A British member of parliament and the Digital, Culture, Media & Sport select committee has called on Ineos to suspend Dave Brailsford from his current role on the WorldTour cycling team and for a full investigation to be launched following the damning verdict in the Dr Richard Freeman hearing.
On Friday former Team Sky and British Cycling doctor, Richard Freeman, was found guilty by the Medical Practitioners Tribunal (MPTS) of ordering testosterone “knowing or believing” that it was for the benefit of a rider to enhance their performance. The rider has not been identified but Brailsford maintained a senior management position at British Cycling and Team Sky when the order was made back 2011.
Freeman resigned both of his roles by 2017 and although Brailsford is no longer part of British Cycling he still runs the British WorldTour team Ineos Grenadiers.
The Daily Telegraph have reported that Clive Efford, the former shadow sports minister and now a member of the DCMS has said: “Until this is cleared up, all those involved shouldn’t be anywhere near the sport. Clearly, there are questions to be answered and people should be suspended while this is properly investigated.”
“Dave Brailsford gave reassurances about how clean his teams were and unless he was in full control of what was going on, he couldn’t make those assurances. We have to question, if he didn’t know, why didn’t he? And if it was possible for this to happen, how could he have given assurances that his team was clean?”
Ineos Grenadiers have yet to comment and calls from Cyclingnews to Brailsford on Friday were not answered.
Shane Sutton, who was at the centre of the Freeman hearings has released a statement. Sutton worked closely under Brailsford at Team Sky and British Cycling, and Freeman had alleged that the testosterone ordered had been for the Australian’s erectile dysfunction. Sutton denied this at the time and the MPTS agreed that Freeman had been dishonest over the reasons for ordering the banned substance.
On Friday, Sutton stated that neither he or Brailsford knew why the drug had been ordered.
"I feel for the doctor; that he ever got into this situation, and I remain disappointed that I was used as a scapegoat. It has caused great pain to both me and my family. But it also saddens me that this episode has cast a huge shadow over the success we enjoyed, both at Team Sky and British Cycling," Sutton said.
"I'd like to stress that neither I nor Sir Dave Brailsford knew about the testosterone order. But I think it's important to find out who the doctor ordered it for. Hopefully that will emerge from the investigation by UK Anti-Doping."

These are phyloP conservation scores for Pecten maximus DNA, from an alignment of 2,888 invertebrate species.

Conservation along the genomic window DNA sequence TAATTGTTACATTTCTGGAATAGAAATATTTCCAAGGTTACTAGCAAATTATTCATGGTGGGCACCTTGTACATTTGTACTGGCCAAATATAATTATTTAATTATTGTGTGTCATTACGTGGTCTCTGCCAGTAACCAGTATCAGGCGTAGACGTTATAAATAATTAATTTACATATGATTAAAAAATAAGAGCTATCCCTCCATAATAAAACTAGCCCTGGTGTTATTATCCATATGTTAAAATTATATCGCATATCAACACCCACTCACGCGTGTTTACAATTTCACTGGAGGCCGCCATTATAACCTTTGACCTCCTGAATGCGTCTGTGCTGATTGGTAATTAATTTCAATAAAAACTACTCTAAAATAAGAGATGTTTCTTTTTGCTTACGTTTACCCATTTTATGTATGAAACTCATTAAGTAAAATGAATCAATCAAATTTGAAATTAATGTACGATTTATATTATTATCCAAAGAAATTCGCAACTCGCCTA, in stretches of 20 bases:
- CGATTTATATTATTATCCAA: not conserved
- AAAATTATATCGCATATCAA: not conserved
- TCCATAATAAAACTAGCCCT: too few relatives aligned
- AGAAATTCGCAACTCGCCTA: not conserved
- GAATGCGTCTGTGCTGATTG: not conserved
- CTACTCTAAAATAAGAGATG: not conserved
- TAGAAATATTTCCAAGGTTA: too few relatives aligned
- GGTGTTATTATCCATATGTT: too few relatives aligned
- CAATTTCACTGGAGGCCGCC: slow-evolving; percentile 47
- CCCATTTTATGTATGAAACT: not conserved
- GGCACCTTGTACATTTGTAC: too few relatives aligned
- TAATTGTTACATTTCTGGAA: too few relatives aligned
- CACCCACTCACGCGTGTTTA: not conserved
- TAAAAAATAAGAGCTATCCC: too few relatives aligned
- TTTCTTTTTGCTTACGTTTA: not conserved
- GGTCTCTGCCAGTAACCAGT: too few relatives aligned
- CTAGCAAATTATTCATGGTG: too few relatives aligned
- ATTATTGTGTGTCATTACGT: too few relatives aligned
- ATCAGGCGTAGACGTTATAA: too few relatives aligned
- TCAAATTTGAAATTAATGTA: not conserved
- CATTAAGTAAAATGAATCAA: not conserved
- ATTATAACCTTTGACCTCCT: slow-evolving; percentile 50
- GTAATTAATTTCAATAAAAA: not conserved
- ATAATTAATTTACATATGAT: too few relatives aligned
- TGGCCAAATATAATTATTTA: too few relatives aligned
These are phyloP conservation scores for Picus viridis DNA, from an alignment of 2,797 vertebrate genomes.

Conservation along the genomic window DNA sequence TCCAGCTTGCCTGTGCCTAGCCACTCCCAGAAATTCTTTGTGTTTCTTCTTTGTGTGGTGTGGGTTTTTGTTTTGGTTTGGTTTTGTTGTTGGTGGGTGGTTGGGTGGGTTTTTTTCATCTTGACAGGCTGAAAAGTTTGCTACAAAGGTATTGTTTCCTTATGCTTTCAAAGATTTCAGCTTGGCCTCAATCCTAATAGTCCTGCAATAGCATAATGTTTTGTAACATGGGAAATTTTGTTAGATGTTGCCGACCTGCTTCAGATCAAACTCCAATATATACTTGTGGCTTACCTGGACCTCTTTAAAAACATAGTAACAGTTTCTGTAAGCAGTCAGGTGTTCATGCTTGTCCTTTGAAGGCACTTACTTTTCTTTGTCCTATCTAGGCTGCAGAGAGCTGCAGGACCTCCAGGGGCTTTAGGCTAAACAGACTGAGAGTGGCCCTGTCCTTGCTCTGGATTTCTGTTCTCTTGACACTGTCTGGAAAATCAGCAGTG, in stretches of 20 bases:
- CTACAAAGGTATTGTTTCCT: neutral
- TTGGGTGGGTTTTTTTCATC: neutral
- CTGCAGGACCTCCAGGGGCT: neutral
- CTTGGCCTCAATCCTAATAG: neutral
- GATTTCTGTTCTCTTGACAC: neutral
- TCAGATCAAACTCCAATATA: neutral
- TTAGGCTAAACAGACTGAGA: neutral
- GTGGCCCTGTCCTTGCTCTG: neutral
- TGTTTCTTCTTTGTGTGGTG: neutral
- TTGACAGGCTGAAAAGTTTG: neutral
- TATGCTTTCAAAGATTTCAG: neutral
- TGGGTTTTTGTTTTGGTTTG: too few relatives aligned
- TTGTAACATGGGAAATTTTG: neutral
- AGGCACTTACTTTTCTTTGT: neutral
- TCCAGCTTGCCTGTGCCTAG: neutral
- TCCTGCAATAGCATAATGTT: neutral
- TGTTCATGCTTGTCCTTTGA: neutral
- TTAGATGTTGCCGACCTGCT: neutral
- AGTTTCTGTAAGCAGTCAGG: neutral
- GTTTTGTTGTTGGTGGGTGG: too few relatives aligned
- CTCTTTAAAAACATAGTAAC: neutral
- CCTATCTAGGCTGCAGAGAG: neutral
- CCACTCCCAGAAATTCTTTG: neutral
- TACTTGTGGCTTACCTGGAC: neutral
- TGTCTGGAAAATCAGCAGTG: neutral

Efford’s comments are similar to those of Damien Collins who chaired the DCMS in 2016 during the UKAD investigation surrounding British Cycling, Team Sky, Bradley Wiggins and the infamous Jiffy-bag.
At the time, Collins told Cyclingnews that "I think this leaves them [Team Sky and British Cycling – ed.] in a terrible position. I think British Cycling should be keeping records of drugs they are supplying. It's very confused as to what drugs are being used by Team Sky and British Cycling. The impression that's given is that Dr. Freeman is just ordering drugs at will with no records being kept of what he's doing.
"First of all, it's absolutely damning that there are no records," Collins said at the time.
"How can you run a clean team or a clean sport when you don't know what the doctor is giving the cyclists? That's at the heart of this. I think that the credibility of the Fluimucil story has been undermined by the fact that there are no records. Not only are there no records of Fluimucil being supplied on that race, they can't provide any records of it ever being supplied by British Cycling to Team Sky. That undermines the credibility of that story."
On Friday Collins, who remains an MP but no longer sits on the DCMS, released a statement in which he said: “The extraordinary case of Dr Freeman poses major questions for British sport. How could the chief doctor for Team Sky and British Cycling order a banned substance ‘knowing or believing’ it was too help a rider cheat the anti-doping rules? Was this a one off, who was the recipient, why was there supposedly no supervision of what he was ordering? This is not just about the failure of one man to adhere to the rules and the standards expected of him, but a failure at the time of the management of the team he worked for, including the national governing body of the sport."
Here are my comments in response to the Medical Practitioners Tribunal's verdict in the case of Dr Richard Freeman pic.twitter.com/gA2PK2uJx1March 12, 2021
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